Micro-Frets Guitar Secrets Revealed!

We here at GuitarAttack get a lot of information just "out of the blue". This has to be the most interesting because it appears to answer many questions we had concerning our Micro-Frets guitar. Here is a record of our correspondence with Dan concerning his experience with Micro-Frets guitars.  We actually had heard of Dan before because he is the de facto inventor of the locking nut.  An incredibly interesting fellow, and capable contributor to GuitarAttack.com.  Read on.

Subj: Hi there I use to make Micro-Frets Guitars
Date: 6/27/03 10:22:33 PM Central Daylight Time
From: Microfretguy@aol.com
To: info@guitarattack.com

I noticed that you had a Micro-Frets FM cordless guitar in your collection. Those were the first cordless guitars made, and they were sent along with a FM tuner box that sat on top of you amp. We set them up for the Fender Twin. The FM tuner was plugged into the amp.

I went down the stairs of the factory out the door and about fifty yards down Grove Road while playing one while it was still picking up the guitar sounds!

I made Mark Farner's Cherry Red Signature Micro-Frets myself. It was the first one to have knurled screws in the Calibrato so he could fine-tune it while on stage.

Dan Electricbanjoman

We wrote back and asked for more information and if there were any parts around, and we got this response.

Subj: Hi there I use to make Micro-Frets Guitars
Date: 6/28/03 3:19:23 PM Central Daylight Time
From: Microfretguy@aol.com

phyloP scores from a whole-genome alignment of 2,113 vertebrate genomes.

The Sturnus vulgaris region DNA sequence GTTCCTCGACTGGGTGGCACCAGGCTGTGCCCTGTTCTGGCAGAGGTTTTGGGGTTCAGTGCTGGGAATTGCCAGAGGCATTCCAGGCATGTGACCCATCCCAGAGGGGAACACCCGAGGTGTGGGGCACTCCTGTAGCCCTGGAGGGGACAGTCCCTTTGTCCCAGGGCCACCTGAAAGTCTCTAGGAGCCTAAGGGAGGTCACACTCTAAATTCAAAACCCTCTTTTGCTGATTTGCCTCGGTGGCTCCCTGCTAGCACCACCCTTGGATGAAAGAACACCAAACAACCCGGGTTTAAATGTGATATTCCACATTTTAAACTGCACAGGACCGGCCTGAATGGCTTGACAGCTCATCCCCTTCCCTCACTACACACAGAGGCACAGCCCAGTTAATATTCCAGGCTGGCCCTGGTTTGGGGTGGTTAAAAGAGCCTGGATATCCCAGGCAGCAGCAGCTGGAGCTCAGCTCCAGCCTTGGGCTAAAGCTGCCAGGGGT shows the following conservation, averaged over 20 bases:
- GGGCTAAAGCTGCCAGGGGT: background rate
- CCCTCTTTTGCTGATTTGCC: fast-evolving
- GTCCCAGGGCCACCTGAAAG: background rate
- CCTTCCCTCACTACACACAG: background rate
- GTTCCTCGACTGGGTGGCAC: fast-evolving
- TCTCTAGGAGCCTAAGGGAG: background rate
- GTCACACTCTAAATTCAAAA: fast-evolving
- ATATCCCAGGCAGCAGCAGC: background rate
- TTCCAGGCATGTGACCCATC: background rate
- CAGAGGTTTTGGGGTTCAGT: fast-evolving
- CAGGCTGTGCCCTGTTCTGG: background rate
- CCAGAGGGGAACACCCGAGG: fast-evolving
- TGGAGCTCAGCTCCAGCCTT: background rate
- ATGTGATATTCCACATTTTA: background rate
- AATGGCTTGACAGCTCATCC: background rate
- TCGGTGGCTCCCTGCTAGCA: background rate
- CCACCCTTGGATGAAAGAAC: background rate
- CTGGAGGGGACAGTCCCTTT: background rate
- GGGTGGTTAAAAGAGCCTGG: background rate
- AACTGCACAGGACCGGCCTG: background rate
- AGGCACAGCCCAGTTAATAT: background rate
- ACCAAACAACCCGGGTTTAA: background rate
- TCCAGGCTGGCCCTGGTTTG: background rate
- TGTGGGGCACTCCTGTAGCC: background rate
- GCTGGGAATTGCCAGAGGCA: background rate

To: info@guitarattack.com

Yeah! not many parts around for those. The Orbiter that you have was made on a special order basis. There were only about ten of them made. Yours is a good example of the rebellious nature of our guitars in style & color. (PS -- The antenna pulls out a short way down the length of the neck).

Most of the Orbiters and Comets were green or orange. Your guitar's color was called Moonscape. The Darker Green to Maple on later models was called Martian Sunburst. The Orange was called Venusian red! The typical brown to maple was called Tobacco sunburst.

Your guitar was the older Micro-Frets style 3-piece body. Some of those had the Volume & Tone controls under the pick guard. As we changed the body we changed the pots and position. The Calibrato and the Nut were also changed three different times. The pickups were changed twice; The Golden Melodys eventually became the Spacetone & the Stage II.

The second body style was two-piece and we took out the grill cloth from the (F) hole. The third style was made two-piece but glued together to look like a semi hollow body. There were many different body shapes and names. For example, The Huntington, The Signature, and Signature Custom, which were my designs.

Then there were the Orbiters, Comets , and Spacetone which were Ralph Jones' designs. The Swinger, Huskybass, & Stage II were Gary Free's design.  The Sound Hole pickups for acoustics were Woody Free's design.

Except for the Swinger guitar and Husky bass (which were solid body), the inside of the guitar was cut out with a wood lathe. If you look inside you'll see the cavity was cut out like a record with the center circle and outer edges of the body. That's what the bridge is setting on -- a round center. The body is held together with slide clips. To take it apart you take off the neck, hold the guitar facing you standing up on the end of the bout, and lightly slam the backside. That will slip the two parts apart! You put it together the same way only turn the body face away from you.